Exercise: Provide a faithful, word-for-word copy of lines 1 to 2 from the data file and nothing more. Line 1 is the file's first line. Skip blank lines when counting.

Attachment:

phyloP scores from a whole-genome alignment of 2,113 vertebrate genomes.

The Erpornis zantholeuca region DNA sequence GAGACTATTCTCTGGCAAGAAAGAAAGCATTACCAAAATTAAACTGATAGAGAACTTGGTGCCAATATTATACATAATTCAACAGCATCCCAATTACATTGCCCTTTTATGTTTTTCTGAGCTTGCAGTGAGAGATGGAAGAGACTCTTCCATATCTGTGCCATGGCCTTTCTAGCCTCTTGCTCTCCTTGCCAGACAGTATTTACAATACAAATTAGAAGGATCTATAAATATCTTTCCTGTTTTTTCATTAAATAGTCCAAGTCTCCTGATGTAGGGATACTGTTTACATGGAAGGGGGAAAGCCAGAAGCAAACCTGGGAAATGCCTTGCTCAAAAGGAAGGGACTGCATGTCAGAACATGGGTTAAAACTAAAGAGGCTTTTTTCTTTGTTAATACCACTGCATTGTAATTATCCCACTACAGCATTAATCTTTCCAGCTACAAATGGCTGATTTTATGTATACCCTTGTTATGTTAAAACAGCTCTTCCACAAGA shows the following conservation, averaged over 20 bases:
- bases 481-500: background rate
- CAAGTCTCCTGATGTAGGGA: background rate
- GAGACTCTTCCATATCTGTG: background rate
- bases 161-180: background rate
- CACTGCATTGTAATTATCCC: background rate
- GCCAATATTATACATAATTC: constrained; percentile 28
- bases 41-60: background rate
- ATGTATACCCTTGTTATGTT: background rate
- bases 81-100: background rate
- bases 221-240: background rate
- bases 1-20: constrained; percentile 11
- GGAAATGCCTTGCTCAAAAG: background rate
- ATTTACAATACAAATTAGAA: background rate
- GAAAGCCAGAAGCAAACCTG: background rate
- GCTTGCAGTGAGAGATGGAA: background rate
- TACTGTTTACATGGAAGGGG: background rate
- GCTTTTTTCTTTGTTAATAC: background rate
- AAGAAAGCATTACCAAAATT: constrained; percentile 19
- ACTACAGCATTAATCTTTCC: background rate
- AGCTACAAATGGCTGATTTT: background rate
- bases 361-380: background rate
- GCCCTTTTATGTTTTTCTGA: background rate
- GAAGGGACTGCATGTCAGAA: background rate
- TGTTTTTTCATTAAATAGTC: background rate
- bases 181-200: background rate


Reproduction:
phyloP scores from a whole-genome alignment of 2,113 vertebrate genomes.

The Erpornis zantholeuca region DNA sequence GAGACTATTCTCTGGCAAGAAAGAAAGCATTACCAAAATTAAACTGATAGAGAACTTGGTGCCAATATTATACATAATTCAACAGCATCCCAATTACATTGCCCTTTTATGTTTTTCTGAGCTTGCAGTGAGAGATGGAAGAGACTCTTCCATATCTGTGCCATGGCCTTTCTAGCCTCTTGCTCTCCTTGCCAGACAGTATTTACAATACAAATTAGAAGGATCTATAAATATCTTTCCTGTTTTTTCATTAAATAGTCCAAGTCTCCTGATGTAGGGATACTGTTTACATGGAAGGGGGAAAGCCAGAAGCAAACCTGGGAAATGCCTTGCTCAAAAGGAAGGGACTGCATGTCAGAACATGGGTTAAAACTAAAGAGGCTTTTTTCTTTGTTAATACCACTGCATTGTAATTATCCCACTACAGCATTAATCTTTCCAGCTACAAATGGCTGATTTTATGTATACCCTTGTTATGTTAAAACAGCTCTTCCACAAGA shows the following conservation, averaged over 20 bases: